Morning brought a beautiful sunrise, a comment from Rosie that the campground somewhat resembled Jurassic Park, and frustrated rock-skipping lessons on Morro Bay with our own resident staff champion, Anton. Amazingly, we did not see a wink of fatigue in anyone’s eyes. This group was ready and excited to explore their strange, dinosaurian surroundings. At the office, after brief introductions to the rest of the GRID staff, it was off to orientation. I believe it will forever hold the record as the longest volunteer orientation I’ve ever conducted at just shy of four hours. A thousand questions kept me on my toes. And these weren’t simple or basic-level questions. They were questions that demonstrated at the very least, a passion for environmentalism, and at most, a vast understanding of clean energy issues. I felt out of my league on some topics, but for others, it was exciting to engage an audience beyond the standard orientation topics.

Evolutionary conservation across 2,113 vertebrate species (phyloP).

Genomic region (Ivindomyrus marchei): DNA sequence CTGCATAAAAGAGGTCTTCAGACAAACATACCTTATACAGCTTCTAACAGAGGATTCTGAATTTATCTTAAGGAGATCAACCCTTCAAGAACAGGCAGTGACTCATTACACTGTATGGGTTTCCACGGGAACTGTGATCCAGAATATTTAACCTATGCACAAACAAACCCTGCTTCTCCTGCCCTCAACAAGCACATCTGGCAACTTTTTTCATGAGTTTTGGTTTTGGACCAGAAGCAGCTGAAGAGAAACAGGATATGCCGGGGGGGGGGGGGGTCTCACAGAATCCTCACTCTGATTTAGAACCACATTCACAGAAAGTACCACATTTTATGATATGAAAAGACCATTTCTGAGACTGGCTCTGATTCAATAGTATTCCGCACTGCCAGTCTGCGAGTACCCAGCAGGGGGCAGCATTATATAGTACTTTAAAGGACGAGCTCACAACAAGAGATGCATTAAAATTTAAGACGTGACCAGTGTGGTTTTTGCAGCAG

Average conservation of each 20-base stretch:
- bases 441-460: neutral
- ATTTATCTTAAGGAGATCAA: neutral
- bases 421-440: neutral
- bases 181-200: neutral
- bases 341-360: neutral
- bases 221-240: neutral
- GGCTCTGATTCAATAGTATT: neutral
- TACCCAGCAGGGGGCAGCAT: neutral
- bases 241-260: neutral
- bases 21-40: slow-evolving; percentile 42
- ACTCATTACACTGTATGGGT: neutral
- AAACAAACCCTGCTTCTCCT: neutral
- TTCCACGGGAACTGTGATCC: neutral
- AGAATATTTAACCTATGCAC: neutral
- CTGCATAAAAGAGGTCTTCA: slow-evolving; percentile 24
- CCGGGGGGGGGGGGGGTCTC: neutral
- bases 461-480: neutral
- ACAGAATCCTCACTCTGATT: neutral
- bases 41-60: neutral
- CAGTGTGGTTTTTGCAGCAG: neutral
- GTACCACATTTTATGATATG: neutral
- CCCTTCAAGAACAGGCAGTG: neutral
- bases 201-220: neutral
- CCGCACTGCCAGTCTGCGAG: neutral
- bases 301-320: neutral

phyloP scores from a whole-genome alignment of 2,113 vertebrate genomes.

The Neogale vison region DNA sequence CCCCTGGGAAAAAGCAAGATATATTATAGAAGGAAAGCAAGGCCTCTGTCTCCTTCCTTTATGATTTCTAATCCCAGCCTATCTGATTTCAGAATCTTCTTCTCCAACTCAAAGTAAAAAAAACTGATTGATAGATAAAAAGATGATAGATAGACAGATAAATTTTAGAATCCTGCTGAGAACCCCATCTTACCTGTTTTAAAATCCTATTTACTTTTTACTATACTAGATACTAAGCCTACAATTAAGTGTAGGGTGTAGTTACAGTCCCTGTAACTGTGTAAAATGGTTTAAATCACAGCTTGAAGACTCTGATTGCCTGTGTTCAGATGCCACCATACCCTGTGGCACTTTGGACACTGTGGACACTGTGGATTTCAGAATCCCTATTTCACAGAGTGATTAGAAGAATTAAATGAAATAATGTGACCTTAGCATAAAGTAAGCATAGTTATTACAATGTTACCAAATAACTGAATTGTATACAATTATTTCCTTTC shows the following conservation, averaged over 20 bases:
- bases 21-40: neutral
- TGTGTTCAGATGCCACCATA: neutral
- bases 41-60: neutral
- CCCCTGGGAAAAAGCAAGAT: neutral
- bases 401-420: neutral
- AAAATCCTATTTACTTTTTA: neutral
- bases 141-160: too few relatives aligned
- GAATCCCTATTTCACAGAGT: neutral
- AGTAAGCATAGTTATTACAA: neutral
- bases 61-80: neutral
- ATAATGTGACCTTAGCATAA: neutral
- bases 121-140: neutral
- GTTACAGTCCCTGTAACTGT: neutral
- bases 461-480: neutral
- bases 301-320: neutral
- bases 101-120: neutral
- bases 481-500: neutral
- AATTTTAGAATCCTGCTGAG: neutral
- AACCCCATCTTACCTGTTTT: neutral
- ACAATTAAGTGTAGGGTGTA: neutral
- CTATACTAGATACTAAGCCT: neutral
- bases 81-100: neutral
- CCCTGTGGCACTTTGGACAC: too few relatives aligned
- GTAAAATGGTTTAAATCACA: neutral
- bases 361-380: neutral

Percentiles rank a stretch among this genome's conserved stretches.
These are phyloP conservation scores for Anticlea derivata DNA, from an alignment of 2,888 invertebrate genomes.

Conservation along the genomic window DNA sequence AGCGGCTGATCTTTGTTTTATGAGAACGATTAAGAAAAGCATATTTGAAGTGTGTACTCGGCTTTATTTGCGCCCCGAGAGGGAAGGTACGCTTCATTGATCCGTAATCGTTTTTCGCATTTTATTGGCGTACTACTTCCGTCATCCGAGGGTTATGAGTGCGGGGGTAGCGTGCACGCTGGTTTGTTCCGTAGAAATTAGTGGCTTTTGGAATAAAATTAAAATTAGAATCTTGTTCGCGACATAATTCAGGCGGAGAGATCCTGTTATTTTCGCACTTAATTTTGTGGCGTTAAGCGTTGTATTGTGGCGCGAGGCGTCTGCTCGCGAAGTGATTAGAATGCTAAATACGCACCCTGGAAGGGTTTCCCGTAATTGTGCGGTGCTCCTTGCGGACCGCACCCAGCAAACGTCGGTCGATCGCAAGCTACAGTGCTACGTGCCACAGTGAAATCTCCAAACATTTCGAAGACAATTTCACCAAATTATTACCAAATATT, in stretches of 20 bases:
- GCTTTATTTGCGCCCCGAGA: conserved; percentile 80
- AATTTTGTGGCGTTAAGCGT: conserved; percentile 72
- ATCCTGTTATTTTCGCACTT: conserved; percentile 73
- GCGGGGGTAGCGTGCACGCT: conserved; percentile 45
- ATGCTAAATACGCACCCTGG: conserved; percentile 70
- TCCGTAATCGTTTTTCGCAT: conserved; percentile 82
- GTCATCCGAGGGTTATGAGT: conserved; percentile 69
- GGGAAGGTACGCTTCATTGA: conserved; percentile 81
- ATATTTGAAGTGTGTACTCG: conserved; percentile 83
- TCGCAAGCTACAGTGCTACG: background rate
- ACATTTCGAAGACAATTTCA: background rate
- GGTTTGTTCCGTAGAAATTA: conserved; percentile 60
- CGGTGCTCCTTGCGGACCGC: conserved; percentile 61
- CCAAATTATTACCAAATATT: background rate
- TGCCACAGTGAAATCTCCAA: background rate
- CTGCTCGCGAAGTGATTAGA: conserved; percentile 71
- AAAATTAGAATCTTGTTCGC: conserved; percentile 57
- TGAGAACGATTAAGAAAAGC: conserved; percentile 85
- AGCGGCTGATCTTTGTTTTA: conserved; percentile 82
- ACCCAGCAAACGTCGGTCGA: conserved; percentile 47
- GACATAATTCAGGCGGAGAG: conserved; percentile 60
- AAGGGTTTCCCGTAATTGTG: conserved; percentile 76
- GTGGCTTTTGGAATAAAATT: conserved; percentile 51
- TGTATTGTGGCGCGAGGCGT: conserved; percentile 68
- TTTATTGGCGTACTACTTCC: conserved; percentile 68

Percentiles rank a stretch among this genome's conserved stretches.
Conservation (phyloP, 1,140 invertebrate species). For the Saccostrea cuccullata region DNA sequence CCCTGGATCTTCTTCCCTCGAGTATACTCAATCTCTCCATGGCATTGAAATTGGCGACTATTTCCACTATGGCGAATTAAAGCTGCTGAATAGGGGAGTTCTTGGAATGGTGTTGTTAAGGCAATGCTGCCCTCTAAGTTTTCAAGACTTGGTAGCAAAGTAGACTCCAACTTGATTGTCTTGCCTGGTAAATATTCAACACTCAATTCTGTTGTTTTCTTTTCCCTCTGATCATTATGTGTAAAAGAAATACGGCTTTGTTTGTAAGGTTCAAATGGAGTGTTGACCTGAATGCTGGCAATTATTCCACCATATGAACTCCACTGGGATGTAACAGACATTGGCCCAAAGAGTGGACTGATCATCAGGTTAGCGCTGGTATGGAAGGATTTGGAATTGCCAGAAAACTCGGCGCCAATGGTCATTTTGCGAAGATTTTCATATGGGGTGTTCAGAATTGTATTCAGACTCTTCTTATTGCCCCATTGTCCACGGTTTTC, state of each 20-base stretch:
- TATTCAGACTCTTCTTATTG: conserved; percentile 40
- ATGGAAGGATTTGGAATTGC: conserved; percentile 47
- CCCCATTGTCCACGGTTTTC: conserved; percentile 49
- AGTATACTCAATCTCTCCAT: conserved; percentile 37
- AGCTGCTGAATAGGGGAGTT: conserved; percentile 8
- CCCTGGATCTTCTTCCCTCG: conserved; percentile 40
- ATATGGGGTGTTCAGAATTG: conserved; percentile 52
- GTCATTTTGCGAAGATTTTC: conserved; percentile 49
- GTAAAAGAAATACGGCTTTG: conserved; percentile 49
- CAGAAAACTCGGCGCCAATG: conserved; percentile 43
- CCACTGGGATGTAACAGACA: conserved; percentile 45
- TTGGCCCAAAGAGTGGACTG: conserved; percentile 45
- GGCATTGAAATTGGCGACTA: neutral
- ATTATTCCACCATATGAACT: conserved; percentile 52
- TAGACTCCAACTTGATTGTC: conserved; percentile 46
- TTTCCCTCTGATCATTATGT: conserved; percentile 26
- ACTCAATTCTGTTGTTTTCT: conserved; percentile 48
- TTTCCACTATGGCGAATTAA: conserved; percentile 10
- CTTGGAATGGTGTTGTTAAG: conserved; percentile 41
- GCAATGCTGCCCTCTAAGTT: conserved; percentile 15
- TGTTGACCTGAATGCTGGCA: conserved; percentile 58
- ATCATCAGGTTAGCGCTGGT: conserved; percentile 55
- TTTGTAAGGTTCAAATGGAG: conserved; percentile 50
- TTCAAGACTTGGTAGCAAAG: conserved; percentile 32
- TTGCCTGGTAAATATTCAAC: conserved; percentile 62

Day 2 was where the passion would be tested. Would they love applying action to theory, or would the not-so-trivial labor slow them down? Donovan and Dan, the Construction team for that install, were pleased to tell me it was the former. The pictures we received during the install showed a team working hard while having fun. In fact, when the normal work-stop time rolled around at 4:30, the team pressed on for another hour and a half to get the job done before sunset. While there was too little sunlight left in the day to properly commission the Alvarez Family’s 3kW system and see their electric meter run backward, I’m happy to say that when it was commissioned the next day it performed flawlessly. Not bad for your first solar array.